Anthony's Film Review
The Passion of the Christ (2004)
Mel Gibson's film about Jesus is controversial yet well made with graphic realism...
The Passion of the Christ is a religious drama film that focuses on Jesus of Nazareth, a prime figure of the Christian and Catholic faiths. But rather than present the life story of Jesus from his birth to his crucifixion, death, and resurrection, the film centers on the final part of his life, starting with the moments before his capture by the Romans, with the help of the disciple Judas who betrays Jesus for a bag of silver. This approach is certainly as interesting as a sweeping epic that covers an entire lifespan. Instead of Jesus's final hours told in a small segment of a life story, we have a two-hour film presenting that same segment in more detail, so that we can slowly absorb it all. (Note: This film does have a few flashbacks of Jesus earlier in his life, but overall, the focus is his end.)
Given how widespread the influence of Jesus has been around the world for many centuries, his story is familiar to many, so I won't bother with providing a partial plot summary. Instead, what I'll talk about is the overall look and feel of the movie. The first thing I'll say about it is that that it's a nice portrayal and adaptation of a classic biblical story. Mel Gibson, whose career began with acting in a variety of action, drama, and comedy films, now assumes the director's helm for The Passion of the Christ. It's quite a transition, but thankfully, this film shows that he can go from acting to directing without a hitch.
If I had to describe one thing that really stood out in this film, it's the realism. For one thing, no dialogue is spoken in modern English. Much of it is in the ancient language of Aramaic, with English subtitles. Watching characters speak in that tongue felt like a trip back in time. There's also the film's production and costume design that add to the realism. Let's not forget the entire cast, including Jim Caviezel as Jesus, who play all of their parts well. Overall, there's definitely as sense of authenticity with this story set in the distant past.
Now I discuss what is perhaps the film's most controversial aspect: graphic violence. When Jesus is brutally whipped, forced to wear a crown of thorns, collapsing while hauling a huge cross, and nailed to the cross itself, he is experiencing tremendous pain while exhibiting blood and open wounds all over his body. Some people will no doubt find this upsetting, especially when they're accustomed to teachings that emphasize Jesus's wisdom more than his suffering during the crucifixion. It's understandable. At the same time, torture of any sort is inherently excruciating, so a violent portrayal of the torture in this movie is merely a realistic depiction of it, rather than an exaggeration. Plus, if it is said that Jesus died for everyone else's sins, so having the torture be this violent on screen may illustrate the tremendous amount of pain Jesus had to endure for that purpose.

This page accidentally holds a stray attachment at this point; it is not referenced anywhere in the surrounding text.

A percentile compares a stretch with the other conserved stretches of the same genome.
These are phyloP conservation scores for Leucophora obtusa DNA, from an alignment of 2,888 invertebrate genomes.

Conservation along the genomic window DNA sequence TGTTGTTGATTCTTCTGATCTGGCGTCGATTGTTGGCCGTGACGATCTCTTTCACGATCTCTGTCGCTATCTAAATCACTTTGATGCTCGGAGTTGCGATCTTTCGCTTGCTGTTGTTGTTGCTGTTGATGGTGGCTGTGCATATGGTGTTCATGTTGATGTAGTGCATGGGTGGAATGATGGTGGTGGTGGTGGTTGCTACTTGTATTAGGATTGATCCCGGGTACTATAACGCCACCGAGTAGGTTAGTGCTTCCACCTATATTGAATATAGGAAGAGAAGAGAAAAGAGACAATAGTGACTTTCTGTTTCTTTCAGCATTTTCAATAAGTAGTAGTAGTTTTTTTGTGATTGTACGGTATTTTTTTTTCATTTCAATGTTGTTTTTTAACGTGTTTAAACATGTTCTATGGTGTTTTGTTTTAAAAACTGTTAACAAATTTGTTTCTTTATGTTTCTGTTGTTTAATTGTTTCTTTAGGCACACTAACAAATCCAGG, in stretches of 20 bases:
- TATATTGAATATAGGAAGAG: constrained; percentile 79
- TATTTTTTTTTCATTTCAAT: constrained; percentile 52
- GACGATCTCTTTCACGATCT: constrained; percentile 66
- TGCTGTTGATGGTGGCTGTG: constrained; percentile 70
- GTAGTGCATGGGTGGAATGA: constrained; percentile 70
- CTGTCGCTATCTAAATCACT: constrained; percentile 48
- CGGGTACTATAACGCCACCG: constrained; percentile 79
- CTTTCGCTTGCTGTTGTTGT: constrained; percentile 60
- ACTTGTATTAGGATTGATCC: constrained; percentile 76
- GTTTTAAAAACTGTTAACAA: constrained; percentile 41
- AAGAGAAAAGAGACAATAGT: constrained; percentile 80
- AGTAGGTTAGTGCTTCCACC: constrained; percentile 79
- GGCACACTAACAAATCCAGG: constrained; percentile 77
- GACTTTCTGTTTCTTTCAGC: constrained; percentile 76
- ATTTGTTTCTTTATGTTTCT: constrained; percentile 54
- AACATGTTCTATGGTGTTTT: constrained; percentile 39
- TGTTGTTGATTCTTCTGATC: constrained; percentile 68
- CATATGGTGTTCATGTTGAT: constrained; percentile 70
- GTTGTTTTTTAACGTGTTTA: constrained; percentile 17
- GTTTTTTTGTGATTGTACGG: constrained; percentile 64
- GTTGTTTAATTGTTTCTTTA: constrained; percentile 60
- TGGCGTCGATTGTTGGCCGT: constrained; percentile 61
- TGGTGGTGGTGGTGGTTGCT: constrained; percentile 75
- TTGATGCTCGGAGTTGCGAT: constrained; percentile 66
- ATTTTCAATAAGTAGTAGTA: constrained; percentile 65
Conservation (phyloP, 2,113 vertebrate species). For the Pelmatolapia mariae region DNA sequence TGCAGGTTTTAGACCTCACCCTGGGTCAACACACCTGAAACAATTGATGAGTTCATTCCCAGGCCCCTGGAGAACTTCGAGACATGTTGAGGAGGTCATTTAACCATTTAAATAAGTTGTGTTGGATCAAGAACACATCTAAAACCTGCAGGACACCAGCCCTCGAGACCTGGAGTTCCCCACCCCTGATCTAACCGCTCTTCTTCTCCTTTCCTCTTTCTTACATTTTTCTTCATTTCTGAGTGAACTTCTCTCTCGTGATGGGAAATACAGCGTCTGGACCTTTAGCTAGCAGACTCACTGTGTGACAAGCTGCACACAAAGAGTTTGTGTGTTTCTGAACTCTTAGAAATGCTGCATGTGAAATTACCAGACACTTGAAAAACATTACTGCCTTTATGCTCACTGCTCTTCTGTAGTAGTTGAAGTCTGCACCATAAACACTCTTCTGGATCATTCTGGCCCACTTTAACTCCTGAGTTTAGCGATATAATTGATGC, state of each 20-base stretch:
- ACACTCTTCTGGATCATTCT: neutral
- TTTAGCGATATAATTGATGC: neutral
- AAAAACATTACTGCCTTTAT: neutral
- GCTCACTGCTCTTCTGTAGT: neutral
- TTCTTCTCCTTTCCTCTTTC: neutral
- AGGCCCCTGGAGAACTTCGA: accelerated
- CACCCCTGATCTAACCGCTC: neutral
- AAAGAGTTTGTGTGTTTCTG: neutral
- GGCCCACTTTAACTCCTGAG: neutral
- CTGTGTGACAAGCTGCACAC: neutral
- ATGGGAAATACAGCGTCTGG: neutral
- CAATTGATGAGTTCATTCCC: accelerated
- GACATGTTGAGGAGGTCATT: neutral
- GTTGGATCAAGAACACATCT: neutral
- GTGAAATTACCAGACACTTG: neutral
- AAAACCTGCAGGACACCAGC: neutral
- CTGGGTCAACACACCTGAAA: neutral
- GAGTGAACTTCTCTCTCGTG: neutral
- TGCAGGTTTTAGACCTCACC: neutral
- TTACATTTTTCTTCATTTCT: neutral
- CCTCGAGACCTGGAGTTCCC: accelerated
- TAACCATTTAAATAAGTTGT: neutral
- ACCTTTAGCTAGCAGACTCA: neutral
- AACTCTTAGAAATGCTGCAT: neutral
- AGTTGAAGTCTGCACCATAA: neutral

There are other controversial elements in The Passion of the Christ, particularly those related to historical and biblical accuracy and possible overtones of anti-Semitism. I'm not going to comment on these too much since I'm not a scholar in any of these areas. I will say this, though. When I saw the scene where a Roman governor expresses reluctance to prosecute Jesus, dismissing him as simply a crazed man, while a Jewish high priest demands that Jesus be put to death for blasphemy, I couldn't but think, "Uh oh. Is this where members of the Jewish community start to feel uneasy about this movie and its director?"
In any event, I enjoyed The Passion of the Christ. I wasn't sure if I would appreciate it because I don't follow the same religion and I was wary of the graphic violence, but it turned out I didn't have to worry. I liked the film just as I would with any other film with engaging storytelling, emotional power, and stunning visuals. I'll even say that one can enjoy it regardless of religious affiliation. Just don't recommend it to young children and to people who are squeamish about violence. All in all, The Passion of the Christ is a solid film about religion and a solid film in general.
For more information about The Passion of the Christ, visit the Internet Movie Database.